parliament hall”, however Lubbe never approached it (Figure 1)26. Moreover, no fingerprints were identified on objects he must have touched, causing further inconsistency in his confession. Thus, Evans describes his confession as “a compelling piece of evidence”27. After numerous attempts in court for Lubbe to reveal his accomplices, none was identified. Two scenarios exist; he either had none or that he was unaware of who they were28. Therefore, Hett explores all possibilities; that Lubbe acted alone, as an unwitting victim, that the SA did it and blamed him, that the SA acted under the orders of Goebbels, etc.

It is crucial to remember that the fire arouse one week before the national election in the Weimar Republic held on the 5th of March. The Nazis were eager to increase their representation in the parliament by winning 2/3 of the majority to vote out democracy and impose a one-party dictatorship29. Given the role the arson played as a pretext to Hitler’s subsequent dictatorial emergency powers, Nazi involvement has long been assumed. The fire conveniently acted as an indication of a communist uprising, permitting Hitler to convince Hindenburg to evoke Article 48 by stating the government was under attack30. As a result, the Nazis were able to suspend basic civil liberties and bestow ultimate power to their cabinet. It served as a legal basis for the imprisonment of anyone they perceived opponents.
As Edouard Calic, the chairman for the investigation of the causes of WWII revealed in his studies, the fire broke out in over twenty locations simultaneously, making it impossible for it being set single-handedly31. The main witness, senior retired German judge who chaired the secret trial shortly after the arson, claims that during meetings the SA confessed to having set the arson on orders of Goering and involved were Heines and Ernst, who were murdered during the Night of Long Knives32. According to findings, Calic concluded that “a mixed gang of Brown Shirts and SS Black Guards” were responsible33. The arsonists gathered 48 hours prior to the fire in Goering’s office and entered through the underground tunnel which connected the Reichstag to Goering’s office34. In support, Shirer claims Ernst led a small detachment of storm troopers that “scattered petrol and self-igniting chemicals” before using the tunnel to make their way back to the palace35. Examining this tunnel, one can see that it is wide enough to fit a group of men (Appendix A).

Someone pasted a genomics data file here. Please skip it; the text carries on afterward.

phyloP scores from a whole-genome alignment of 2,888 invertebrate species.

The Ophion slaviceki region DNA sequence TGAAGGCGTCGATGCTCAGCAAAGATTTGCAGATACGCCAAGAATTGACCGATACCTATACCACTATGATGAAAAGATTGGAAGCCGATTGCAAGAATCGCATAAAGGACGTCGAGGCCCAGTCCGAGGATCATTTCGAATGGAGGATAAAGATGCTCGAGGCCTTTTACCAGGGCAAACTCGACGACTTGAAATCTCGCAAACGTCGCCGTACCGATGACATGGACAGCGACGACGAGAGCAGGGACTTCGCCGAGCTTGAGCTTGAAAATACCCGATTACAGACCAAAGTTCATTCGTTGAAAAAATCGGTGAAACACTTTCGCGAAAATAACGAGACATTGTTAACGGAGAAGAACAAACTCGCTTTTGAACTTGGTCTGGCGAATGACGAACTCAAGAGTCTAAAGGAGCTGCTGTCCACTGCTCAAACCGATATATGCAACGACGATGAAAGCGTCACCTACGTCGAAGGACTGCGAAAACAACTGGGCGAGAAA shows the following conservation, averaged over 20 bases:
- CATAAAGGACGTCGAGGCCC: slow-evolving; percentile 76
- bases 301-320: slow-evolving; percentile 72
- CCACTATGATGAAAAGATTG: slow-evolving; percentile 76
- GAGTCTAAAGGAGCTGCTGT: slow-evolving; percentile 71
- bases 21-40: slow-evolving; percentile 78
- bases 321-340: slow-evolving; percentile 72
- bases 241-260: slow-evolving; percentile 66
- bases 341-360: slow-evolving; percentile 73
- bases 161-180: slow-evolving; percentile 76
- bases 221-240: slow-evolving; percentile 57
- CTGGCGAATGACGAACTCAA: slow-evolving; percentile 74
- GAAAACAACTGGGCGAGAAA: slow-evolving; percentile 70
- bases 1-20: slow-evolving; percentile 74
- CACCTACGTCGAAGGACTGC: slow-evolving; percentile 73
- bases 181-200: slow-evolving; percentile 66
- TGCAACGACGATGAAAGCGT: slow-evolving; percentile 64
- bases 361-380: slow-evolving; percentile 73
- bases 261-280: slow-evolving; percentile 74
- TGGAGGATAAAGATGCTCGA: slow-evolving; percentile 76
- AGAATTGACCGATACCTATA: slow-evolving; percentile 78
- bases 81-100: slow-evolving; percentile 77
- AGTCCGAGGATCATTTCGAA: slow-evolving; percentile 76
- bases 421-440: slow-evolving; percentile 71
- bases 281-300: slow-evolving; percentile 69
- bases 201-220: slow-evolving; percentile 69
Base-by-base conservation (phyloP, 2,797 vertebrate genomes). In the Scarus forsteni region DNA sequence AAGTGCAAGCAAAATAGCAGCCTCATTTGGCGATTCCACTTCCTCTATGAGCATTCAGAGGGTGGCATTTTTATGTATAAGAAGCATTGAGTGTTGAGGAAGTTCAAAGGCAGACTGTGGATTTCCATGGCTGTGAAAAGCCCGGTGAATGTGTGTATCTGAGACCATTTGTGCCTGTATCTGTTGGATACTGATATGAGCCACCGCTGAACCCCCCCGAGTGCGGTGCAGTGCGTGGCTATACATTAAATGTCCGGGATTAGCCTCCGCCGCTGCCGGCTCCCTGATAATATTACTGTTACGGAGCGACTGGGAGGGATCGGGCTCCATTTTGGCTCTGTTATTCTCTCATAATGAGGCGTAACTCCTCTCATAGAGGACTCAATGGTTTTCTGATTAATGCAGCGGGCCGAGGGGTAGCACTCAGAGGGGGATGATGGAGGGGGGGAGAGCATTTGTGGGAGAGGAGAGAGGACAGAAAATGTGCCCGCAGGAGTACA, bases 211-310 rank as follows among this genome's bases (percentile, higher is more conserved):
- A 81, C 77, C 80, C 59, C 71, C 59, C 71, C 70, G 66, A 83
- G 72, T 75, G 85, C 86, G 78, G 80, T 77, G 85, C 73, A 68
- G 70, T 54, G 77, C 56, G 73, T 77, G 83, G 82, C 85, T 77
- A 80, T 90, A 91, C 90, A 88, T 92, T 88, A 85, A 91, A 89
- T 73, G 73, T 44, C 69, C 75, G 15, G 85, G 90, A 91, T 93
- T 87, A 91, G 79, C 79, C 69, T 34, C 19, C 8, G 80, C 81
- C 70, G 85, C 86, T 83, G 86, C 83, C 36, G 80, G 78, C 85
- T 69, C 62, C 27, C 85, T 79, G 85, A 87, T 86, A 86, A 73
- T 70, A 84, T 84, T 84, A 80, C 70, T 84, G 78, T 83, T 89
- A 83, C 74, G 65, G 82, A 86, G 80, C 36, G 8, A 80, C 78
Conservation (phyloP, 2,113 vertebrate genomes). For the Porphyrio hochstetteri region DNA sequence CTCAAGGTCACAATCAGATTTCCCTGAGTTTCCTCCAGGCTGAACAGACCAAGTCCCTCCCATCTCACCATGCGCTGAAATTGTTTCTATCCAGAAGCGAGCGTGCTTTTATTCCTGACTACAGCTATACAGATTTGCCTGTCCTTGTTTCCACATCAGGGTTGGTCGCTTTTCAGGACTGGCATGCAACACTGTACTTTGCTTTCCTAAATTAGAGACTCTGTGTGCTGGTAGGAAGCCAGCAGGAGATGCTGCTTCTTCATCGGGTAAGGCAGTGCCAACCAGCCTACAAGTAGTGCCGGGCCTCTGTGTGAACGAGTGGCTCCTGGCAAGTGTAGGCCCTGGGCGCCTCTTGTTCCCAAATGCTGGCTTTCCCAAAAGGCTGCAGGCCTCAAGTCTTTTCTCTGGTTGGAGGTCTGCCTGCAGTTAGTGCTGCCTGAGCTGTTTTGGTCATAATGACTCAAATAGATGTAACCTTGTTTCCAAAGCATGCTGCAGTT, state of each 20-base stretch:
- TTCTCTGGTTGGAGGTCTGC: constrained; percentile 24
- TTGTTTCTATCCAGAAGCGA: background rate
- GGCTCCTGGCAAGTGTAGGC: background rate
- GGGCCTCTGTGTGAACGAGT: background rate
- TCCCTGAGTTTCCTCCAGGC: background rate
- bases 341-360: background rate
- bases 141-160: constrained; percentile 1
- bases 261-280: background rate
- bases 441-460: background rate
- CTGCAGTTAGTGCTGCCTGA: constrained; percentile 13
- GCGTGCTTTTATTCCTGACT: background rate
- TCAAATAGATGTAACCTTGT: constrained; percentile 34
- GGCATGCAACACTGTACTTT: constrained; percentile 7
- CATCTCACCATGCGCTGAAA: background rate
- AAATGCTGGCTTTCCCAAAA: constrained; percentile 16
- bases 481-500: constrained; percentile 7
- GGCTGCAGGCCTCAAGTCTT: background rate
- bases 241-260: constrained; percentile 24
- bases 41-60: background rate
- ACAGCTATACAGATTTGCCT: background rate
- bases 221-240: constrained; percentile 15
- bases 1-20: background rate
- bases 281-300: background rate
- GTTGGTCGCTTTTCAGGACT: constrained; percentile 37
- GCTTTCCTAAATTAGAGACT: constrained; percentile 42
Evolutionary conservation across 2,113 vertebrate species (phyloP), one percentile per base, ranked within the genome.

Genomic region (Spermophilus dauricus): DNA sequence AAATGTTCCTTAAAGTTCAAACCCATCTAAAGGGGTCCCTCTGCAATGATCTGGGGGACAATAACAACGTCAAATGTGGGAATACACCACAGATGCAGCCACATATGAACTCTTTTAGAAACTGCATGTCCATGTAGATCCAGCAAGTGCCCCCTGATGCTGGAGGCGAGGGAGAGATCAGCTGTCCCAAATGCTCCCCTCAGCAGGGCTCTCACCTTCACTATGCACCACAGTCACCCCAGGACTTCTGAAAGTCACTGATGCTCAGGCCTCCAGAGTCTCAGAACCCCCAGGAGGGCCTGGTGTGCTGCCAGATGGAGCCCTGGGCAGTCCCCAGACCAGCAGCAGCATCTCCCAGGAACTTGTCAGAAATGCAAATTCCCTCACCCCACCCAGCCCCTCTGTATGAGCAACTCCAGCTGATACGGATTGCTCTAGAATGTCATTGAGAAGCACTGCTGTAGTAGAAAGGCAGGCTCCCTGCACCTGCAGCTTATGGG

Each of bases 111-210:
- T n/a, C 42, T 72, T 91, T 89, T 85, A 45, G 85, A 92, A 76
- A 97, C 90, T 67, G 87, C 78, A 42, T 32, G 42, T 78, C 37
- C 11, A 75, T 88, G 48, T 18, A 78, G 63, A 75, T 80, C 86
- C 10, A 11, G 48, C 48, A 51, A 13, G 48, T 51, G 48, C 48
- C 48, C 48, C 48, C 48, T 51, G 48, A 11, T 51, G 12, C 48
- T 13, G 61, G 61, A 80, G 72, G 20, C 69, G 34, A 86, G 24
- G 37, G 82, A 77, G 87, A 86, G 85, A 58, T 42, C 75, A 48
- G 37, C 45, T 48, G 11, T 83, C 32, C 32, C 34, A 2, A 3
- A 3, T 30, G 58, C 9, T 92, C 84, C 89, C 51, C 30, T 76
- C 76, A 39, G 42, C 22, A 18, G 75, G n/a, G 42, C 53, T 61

Shirer records General Franz Halder during the Nürnberg trials asserting that in 1942 Goering yelled, “the only one who really knows about the Reichstag fire is I, because I set it on fire!”36. However, Halder said this on trial, questioning external pressure by the Nazis as he was in frequent conflict with Hitler about their opposing ideologies. Nevertheless, this perspective gained credibility when Hans Gisevius, who disapproved Nazi illegal activities, argued that Goebbels made detailed suggestions about carrying out the arson after being “the first [that] came up with the idea”37. This was reinforced by the April 1933 Manchester Guardian’s edition that stated Goering organized it and Heines conducted it with a group of SA officers. This echoed the public belief of most anti-fascist newspapers38. The article based itself on the Oberfohren Memorandum and Ernst confession arguing that “a few days before the fixed date... a fellow [Lubbe] had turned up in Berlin of who we should be able to make good use”39. Lubbe would enter while Heines and his men would ignite the arson in the session chamber and parts of the lobby, making Lubbe believe he was working independently40. However, the confession was signed under extreme unease, as Ernst was aware of the consequences of betraying the Nazis. Additional evidence of the Nazi conspiracy was discovered in 2001, after 50.000 pages of unexamined documents were studied from Soviet and East German archives revealing that Adolf Rall, a Nazi Stormtrooper, told prosecutors that Ernst “ordered them to enter the Reichstag through a tunnel and sprinkle flammable liquid inside” to justify blaming the communists. Consensus amongst Hett’s theory found that Lubbe did not act alone, instead it was a Nazi planned act for political profit to accelerate the violence against their political opponents41. Ultimately, the fire was the perfect basis for the following events to unfold and thus historians argue and debate Nazi responsibility42.